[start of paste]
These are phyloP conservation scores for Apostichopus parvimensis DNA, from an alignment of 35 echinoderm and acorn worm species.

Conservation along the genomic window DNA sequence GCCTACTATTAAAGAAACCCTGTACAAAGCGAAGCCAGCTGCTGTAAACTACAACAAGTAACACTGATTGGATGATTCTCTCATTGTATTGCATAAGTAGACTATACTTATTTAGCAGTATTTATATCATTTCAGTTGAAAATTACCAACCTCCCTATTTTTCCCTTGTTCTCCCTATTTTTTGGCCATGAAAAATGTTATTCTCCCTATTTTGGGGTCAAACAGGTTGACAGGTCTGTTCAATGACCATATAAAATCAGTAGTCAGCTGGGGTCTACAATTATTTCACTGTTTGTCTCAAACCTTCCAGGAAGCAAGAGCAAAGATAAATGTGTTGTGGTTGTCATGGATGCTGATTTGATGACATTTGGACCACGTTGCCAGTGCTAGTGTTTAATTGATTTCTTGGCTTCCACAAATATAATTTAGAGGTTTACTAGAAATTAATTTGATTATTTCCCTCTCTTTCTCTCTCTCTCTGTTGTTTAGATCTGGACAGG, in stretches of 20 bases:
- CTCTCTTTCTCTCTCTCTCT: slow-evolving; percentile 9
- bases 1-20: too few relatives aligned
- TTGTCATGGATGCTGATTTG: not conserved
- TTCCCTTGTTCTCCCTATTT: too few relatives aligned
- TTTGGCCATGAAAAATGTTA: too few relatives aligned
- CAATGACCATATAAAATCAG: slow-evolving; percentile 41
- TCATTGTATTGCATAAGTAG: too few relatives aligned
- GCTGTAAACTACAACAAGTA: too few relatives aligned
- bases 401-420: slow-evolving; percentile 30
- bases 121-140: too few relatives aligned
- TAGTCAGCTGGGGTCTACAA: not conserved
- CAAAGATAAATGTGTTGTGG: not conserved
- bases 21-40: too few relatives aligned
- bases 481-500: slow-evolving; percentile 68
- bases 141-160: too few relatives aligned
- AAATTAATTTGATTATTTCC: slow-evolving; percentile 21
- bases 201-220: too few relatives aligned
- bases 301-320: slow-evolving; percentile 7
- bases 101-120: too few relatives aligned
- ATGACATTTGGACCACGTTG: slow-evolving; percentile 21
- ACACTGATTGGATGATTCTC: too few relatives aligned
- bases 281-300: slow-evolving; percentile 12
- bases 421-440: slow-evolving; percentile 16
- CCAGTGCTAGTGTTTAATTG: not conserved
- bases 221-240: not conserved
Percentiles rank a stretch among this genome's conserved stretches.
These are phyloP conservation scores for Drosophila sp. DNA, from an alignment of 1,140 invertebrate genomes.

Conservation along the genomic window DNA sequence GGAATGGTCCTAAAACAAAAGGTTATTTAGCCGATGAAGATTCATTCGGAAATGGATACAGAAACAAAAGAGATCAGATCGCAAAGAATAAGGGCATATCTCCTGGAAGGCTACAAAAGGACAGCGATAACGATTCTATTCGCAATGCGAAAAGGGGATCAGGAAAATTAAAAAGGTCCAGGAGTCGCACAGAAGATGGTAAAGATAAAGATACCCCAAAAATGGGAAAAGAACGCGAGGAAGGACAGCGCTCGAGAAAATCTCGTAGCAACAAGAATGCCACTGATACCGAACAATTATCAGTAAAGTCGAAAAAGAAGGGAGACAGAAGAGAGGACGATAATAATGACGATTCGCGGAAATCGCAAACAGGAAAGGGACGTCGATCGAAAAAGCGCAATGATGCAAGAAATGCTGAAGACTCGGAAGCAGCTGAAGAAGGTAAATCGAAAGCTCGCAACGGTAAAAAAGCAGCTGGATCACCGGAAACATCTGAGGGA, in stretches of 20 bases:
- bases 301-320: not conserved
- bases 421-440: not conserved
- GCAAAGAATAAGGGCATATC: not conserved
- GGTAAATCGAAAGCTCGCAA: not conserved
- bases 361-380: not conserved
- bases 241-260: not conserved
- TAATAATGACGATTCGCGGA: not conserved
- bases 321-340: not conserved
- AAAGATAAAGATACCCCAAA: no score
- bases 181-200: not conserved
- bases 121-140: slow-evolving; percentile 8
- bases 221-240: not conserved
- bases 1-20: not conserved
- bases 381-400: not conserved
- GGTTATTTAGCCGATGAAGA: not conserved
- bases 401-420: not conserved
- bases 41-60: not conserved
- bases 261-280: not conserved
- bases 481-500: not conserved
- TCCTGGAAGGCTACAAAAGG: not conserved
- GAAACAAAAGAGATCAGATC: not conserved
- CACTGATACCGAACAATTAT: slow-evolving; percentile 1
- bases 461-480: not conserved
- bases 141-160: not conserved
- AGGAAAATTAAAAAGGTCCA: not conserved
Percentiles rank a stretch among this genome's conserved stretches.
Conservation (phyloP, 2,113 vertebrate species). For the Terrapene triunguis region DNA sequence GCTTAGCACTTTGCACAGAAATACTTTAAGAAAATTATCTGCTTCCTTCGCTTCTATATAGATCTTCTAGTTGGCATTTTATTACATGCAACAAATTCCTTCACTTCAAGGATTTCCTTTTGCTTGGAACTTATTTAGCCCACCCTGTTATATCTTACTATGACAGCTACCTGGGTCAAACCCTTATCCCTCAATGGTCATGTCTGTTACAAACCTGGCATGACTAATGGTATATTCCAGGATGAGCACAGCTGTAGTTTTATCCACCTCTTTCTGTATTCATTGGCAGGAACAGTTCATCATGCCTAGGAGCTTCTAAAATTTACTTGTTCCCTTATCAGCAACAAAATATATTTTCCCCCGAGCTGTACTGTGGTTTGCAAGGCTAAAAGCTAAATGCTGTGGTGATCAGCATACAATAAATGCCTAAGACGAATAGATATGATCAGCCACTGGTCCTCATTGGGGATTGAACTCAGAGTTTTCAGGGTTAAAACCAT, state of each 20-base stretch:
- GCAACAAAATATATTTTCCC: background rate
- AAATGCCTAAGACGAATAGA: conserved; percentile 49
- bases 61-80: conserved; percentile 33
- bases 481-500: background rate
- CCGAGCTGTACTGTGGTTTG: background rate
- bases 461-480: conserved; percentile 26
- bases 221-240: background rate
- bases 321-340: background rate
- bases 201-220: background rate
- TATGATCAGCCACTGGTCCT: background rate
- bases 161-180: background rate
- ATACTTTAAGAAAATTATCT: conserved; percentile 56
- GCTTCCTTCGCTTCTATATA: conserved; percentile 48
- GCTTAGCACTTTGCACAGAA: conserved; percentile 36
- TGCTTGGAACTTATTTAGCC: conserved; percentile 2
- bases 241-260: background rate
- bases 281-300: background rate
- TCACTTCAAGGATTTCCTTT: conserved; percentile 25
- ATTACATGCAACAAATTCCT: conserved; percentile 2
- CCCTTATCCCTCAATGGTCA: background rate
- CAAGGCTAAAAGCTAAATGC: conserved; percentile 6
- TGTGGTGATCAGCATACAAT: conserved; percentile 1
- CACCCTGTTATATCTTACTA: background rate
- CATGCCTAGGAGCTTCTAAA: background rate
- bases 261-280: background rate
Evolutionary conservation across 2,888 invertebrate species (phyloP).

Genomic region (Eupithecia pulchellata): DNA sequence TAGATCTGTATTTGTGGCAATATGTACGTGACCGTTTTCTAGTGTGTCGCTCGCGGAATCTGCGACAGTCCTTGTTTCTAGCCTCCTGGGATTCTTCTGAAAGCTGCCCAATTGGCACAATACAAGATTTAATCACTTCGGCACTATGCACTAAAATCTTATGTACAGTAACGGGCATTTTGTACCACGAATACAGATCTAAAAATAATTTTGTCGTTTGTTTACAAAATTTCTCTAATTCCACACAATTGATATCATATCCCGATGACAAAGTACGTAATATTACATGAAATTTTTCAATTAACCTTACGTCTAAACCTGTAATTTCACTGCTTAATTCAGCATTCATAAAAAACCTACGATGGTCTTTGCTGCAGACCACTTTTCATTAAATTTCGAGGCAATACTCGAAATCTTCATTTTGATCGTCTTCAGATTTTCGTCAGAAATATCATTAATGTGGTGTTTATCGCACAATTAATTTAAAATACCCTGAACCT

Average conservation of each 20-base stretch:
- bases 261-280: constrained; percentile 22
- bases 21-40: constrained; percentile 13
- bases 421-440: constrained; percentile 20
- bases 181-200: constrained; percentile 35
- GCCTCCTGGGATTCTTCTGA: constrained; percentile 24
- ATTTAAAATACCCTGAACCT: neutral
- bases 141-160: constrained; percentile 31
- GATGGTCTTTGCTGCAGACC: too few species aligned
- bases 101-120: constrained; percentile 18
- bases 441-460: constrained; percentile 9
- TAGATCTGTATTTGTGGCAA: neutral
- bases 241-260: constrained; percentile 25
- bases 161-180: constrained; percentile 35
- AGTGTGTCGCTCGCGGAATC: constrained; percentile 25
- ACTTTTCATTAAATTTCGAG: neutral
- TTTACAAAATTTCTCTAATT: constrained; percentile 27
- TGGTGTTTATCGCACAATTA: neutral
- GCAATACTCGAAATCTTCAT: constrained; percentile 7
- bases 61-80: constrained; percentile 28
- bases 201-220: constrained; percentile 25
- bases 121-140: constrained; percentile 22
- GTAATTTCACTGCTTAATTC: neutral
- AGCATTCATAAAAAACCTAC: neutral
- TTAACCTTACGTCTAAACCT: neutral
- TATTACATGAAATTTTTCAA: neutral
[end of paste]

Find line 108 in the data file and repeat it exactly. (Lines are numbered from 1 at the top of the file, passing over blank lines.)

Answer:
- AGCATTCATAAAAAACCTAC: neutral